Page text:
Corticosteroids are used to treat many different medical conditions, from rheumatoid arthritis to allergies to lupus and more. The prescribed medicines include: Celestone (betamethasone), Cortone (cortisone acetate), Decadron/Hexadrol (dexamethasone), Acticort/Aristocort/Cortef (hydrocortisone), Medrol (methylprednisolone), Prelone (prednisolone) and Deltasone/Sterapred (prednisone).
Some concerns patients have over long-term side effects of corticosteroids include:
- uclers / gastrointestinal bleeding
- increase risk of heart disease
- decrease in bone density
- increased risk of infections
- thin skin, bruise easily, slower healing of wounds
These are just some of the concerns, please visit the resources section of this page for more information.
Because of the wide variety of medical conditions that corticosteroids treat, it is very important that any conversations with your medical provider include understanding the long-term effects. Remember that long-term effects of drugs are relevant to prescription dose and length of treatment, and MedShadow encourages discussions that give you enough information to make an educated decision about your healthcare. Effects, both positive and negative, have long lasting repercussions on our quality of life.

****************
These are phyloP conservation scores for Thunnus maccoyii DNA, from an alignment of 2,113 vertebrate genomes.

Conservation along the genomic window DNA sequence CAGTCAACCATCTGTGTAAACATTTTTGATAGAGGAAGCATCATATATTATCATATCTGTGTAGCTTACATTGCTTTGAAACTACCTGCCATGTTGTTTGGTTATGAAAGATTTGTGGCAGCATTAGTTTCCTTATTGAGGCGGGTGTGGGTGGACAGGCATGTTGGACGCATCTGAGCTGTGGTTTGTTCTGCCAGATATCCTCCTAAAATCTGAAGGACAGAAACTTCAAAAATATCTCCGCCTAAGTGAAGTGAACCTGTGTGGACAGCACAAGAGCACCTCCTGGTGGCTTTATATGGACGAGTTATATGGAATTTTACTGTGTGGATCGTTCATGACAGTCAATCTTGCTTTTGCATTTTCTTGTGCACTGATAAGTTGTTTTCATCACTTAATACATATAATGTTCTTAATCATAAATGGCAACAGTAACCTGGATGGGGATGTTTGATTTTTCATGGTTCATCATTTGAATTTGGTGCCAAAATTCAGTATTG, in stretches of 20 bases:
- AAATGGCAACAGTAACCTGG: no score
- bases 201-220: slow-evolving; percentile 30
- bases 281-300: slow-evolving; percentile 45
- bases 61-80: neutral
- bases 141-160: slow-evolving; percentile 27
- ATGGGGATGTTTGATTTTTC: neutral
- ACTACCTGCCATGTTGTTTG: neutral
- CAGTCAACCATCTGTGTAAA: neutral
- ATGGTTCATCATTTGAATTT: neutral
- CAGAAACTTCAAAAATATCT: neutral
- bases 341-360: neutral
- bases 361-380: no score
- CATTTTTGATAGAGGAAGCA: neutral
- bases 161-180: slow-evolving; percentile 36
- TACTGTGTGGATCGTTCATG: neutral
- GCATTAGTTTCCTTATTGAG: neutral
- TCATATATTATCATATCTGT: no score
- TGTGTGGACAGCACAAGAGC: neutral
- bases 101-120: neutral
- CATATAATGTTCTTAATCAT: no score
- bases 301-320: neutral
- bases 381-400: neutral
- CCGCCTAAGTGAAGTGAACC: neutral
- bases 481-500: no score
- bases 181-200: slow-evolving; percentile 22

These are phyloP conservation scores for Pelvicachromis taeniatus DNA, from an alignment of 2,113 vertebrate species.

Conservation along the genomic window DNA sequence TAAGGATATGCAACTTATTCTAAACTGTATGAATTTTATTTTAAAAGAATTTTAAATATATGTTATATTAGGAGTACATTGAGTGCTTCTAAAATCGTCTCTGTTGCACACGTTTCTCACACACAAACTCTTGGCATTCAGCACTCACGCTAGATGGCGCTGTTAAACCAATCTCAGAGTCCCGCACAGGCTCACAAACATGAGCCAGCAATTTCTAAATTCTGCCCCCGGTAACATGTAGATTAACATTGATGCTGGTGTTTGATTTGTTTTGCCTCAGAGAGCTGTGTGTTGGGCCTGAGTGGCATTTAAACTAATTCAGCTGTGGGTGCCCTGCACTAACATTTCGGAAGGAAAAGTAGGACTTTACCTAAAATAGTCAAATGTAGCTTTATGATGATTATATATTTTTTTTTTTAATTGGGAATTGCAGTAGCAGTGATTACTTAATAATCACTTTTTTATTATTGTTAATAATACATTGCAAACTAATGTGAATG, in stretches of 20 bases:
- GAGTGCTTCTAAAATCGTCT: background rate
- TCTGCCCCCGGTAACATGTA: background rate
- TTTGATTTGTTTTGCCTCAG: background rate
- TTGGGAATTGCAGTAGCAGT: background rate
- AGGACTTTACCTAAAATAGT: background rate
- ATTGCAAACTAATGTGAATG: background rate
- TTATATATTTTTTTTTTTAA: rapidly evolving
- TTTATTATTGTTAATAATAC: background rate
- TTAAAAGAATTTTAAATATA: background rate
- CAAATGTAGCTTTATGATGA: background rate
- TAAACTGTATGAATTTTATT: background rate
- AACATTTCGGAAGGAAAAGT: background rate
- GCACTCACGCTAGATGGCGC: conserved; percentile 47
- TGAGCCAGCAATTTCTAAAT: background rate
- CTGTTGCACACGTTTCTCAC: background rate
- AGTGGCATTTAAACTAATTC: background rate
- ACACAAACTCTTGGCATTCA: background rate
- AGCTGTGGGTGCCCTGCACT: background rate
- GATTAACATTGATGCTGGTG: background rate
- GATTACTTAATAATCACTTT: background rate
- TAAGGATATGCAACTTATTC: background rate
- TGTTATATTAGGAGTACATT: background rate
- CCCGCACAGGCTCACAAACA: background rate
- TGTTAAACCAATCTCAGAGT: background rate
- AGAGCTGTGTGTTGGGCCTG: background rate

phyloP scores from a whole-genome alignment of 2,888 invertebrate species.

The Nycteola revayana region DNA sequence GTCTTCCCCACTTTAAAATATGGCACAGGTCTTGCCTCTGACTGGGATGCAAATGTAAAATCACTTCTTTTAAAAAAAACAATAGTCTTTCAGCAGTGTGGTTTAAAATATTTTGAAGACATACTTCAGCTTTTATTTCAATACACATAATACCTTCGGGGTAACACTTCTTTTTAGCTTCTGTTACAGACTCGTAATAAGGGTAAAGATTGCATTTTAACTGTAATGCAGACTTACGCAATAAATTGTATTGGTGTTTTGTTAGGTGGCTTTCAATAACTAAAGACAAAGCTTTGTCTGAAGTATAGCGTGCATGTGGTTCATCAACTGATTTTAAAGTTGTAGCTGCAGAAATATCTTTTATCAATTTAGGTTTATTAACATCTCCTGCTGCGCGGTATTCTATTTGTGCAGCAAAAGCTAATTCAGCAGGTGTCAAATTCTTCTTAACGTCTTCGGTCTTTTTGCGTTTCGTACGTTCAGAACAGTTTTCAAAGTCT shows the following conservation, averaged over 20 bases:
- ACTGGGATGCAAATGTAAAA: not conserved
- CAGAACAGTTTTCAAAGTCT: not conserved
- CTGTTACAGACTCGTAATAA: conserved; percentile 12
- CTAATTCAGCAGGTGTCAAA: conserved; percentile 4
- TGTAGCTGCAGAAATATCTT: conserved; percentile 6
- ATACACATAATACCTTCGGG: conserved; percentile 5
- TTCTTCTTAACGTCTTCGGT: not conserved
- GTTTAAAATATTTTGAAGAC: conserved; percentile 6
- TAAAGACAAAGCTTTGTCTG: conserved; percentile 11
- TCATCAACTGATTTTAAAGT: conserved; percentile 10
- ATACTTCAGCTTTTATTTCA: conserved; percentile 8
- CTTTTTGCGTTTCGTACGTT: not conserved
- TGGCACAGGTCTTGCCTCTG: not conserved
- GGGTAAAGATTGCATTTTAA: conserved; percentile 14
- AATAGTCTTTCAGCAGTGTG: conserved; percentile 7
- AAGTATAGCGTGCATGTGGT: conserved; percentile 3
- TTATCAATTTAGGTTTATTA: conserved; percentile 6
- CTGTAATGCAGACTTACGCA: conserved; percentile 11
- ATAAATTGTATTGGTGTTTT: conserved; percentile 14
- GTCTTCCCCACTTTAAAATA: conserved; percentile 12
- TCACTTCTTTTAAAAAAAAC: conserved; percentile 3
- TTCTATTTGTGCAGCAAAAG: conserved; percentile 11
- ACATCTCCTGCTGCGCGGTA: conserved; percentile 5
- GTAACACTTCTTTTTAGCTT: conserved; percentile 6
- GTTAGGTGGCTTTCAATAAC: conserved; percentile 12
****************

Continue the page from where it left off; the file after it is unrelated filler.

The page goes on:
Studies on corticosteroids tend to lean toward the extreme use, rather than the average use. For example, some studies look at corticosteroids for extreme and rarer cases of eczema. This makes it harder to research what long-term studies are out there on steroid use. To complicate things further, corticosteroids can be oral, topical, injected, or inhaled, and this dramatically changes the benefits and risks, and in turn the short-term and long-term effects. Speak with your doctor and pharmacist on what, if any, long-term studies out there are relevant to your own medical treatment.
Here are some studies, but we encourage you to look at our Organizations and Other Resources section below to complement your own search for more information.